We need to listen intently to the wisdom of the generation before us and heed their critiques. Sometimes they can see the idols of our day better than we can (Prov. 13:1).

6. A little slander of your competitors or addictive substances in your products help to ensure success.

Sin brings death, whether through reputation-killing gossip or catering to the unhealthy appetites of our day. We are called to honor the image-bearing dignity of our competitors, employees, and customers (James 3:10).

7. Sex sells. Advertising with a little skin draws people in. And flirting or sexual joking in the office is all in good fun.

We are a culture saturated by sexual images and references. Moreover, a sexualized male-female dynamic in the workplace has been a devastating norm. Love does not rejoice in unrighteousness but honors and protects it (1 Cor. 13:5–7).

8. Don’t worry about fair wages for your workers in distant lands. Just trust the way of the globalized economy.

Scripture perpetually calls on God’s people to care for the poor. A fundamental way to do that is to ensure they receive adequate wages and are not taken advantage of. There is incredible inequity in our global supply chain. It’s easy for cries for justice to be drowned out by the seas between. But Scripture demands we pursue a better way in business (Deut. 24:14–15; James 5:4).

9. Fudging numbers and hiding the less attractive aspects of your business is a necessity in today’s world. White lies are harmless.

Complete honesty and integrity reveals a God who is trustworthy and pure. Transparency in your budget and use of materials are a great means of accountability (Prov. 12:22).

10. Capitalize on the discontentment bred into our society. Make sure your products give out in a few years. Make your customers long for the newest model, the next experience, the novel idea. Covet others’ success, and motivate your employees with that same spirit of extreme competition.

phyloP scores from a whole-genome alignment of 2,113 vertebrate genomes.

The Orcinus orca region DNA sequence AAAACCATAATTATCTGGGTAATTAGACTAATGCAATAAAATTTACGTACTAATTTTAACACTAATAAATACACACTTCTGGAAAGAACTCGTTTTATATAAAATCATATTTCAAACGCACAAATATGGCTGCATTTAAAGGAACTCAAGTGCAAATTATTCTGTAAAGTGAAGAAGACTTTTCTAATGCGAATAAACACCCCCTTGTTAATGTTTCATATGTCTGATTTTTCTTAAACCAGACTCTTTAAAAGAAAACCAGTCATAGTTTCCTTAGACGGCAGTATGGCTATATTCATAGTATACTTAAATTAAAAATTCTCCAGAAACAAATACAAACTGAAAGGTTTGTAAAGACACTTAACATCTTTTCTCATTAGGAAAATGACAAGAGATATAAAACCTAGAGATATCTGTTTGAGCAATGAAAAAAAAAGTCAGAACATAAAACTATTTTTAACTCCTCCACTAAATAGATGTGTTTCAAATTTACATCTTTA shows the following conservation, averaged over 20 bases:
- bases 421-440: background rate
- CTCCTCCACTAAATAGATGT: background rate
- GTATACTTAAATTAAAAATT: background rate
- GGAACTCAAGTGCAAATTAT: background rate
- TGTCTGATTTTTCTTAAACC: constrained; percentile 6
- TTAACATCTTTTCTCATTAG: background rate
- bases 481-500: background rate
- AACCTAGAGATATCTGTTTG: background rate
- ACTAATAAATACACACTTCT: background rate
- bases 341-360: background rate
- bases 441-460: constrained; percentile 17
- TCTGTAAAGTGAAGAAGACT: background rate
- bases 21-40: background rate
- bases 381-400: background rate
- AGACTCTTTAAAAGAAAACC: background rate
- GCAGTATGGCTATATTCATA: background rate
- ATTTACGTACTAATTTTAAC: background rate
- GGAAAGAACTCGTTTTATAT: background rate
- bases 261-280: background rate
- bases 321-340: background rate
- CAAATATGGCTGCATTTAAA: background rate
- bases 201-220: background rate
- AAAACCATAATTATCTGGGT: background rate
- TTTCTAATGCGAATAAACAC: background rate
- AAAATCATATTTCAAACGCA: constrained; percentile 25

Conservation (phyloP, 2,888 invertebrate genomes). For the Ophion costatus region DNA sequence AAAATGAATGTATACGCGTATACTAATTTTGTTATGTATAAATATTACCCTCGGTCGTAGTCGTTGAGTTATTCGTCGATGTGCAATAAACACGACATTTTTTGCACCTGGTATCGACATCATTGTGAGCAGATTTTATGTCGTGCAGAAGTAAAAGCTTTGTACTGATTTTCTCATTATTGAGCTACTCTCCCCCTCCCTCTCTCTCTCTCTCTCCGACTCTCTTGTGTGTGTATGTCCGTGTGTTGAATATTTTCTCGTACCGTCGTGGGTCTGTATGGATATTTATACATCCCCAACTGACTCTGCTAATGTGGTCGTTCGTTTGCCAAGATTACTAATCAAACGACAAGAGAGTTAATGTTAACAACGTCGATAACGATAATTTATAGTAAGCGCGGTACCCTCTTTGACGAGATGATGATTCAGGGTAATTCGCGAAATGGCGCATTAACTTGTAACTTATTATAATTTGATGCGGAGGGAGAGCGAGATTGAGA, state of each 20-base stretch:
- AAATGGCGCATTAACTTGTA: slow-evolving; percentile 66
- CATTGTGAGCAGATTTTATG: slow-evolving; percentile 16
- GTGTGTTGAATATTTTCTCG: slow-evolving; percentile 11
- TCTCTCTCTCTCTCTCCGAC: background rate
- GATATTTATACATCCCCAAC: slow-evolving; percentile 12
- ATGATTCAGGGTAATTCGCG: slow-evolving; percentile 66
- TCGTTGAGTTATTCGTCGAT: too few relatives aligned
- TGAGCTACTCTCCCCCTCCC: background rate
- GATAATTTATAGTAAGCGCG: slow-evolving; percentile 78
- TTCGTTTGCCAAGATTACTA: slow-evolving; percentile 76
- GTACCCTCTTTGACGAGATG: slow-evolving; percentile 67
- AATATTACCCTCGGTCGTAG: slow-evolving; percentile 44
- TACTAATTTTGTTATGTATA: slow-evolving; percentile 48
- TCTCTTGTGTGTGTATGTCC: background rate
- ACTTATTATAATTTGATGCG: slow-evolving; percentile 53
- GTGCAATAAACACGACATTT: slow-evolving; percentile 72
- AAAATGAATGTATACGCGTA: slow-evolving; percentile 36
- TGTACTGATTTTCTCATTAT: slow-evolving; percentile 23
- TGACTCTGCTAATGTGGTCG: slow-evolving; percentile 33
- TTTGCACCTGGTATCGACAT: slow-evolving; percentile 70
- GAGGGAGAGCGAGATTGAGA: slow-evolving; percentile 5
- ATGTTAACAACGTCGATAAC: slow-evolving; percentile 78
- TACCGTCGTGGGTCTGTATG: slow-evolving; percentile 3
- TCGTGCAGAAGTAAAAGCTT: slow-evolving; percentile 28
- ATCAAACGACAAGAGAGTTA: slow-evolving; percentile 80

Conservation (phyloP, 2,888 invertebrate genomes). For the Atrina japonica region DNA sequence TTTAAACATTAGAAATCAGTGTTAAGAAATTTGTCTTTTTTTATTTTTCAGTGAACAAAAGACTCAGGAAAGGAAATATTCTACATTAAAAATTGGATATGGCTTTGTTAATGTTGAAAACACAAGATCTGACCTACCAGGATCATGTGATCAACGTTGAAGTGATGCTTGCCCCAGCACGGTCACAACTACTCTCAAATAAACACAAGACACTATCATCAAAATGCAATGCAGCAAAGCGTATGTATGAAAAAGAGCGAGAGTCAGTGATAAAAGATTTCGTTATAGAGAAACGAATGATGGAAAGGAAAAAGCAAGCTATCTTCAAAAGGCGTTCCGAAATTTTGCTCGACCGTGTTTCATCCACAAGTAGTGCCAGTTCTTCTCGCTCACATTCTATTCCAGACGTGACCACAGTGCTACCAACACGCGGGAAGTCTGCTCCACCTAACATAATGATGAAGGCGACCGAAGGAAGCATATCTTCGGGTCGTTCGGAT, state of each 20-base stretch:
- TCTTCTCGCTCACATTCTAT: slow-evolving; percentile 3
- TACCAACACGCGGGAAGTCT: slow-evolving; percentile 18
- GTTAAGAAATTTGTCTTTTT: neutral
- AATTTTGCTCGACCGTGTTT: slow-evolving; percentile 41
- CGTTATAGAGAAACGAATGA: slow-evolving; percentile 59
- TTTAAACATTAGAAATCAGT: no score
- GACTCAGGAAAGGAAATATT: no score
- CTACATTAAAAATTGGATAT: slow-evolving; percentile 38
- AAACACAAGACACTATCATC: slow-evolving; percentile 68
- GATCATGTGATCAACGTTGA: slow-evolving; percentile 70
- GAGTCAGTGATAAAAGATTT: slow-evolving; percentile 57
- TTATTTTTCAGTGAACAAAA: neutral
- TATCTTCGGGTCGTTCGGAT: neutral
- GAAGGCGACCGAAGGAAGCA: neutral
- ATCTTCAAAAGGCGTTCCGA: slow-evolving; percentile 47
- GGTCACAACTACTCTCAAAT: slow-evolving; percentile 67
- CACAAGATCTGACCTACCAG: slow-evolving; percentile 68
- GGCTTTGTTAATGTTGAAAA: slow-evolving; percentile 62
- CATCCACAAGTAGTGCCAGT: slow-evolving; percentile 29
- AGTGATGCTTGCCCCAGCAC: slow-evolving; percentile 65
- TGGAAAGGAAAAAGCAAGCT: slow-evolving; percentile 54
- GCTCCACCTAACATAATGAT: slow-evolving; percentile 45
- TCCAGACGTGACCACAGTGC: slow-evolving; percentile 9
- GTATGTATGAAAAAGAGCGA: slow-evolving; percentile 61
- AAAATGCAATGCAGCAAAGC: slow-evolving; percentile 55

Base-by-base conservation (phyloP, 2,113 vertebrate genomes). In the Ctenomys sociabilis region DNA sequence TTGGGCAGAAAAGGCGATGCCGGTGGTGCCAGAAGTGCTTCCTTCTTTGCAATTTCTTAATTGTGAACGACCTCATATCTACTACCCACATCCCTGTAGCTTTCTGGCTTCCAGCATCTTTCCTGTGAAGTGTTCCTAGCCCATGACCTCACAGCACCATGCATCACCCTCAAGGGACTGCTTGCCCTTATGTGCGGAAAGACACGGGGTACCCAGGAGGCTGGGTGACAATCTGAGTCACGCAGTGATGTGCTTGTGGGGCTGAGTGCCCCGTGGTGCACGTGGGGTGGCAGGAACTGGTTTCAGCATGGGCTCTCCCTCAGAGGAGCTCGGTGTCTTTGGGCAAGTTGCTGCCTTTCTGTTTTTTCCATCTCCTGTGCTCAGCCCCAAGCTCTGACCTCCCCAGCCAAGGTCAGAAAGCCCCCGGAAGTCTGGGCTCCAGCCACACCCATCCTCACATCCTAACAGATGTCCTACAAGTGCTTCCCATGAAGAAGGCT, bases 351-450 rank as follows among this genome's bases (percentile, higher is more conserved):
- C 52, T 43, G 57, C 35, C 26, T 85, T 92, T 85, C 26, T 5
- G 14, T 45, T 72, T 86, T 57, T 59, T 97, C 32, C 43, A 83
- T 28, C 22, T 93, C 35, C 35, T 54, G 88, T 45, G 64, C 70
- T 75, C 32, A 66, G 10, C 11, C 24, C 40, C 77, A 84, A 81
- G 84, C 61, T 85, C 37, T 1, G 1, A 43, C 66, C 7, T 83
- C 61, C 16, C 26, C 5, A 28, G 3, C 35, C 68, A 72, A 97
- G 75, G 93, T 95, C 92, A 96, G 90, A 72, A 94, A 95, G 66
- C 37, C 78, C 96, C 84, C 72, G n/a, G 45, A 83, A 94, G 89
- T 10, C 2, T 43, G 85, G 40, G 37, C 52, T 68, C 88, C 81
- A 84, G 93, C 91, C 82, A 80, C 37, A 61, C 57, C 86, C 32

Honor the integrity and beauty of God’s creation in the products and services you provide. God doesn’t make junk, and we shouldn’t either. Let your work serve actual needs rather than invent new ones. And model contentment in Christ as you grow and develop your business for his glory.

This kind of business will demand an answer. As your employees and customers taste and see that the Lord is good through your leadership, they will long to learn more about the otherworldly Story that has shaped your company. This approach is invitational, allowing all to come and see what God is like. Eventually, business can draw people into kingdom life, opening a door for them to join the gathered people of God who study his Word and live it out in their various callings.

Editors’ note: 

TGC’s “Thorns & Thistles” column seeks to apply wisdom with practical advice about faith, work, and economics. If you have a question on how to think about and practice your work in a way that honors God, let us know at [email protected].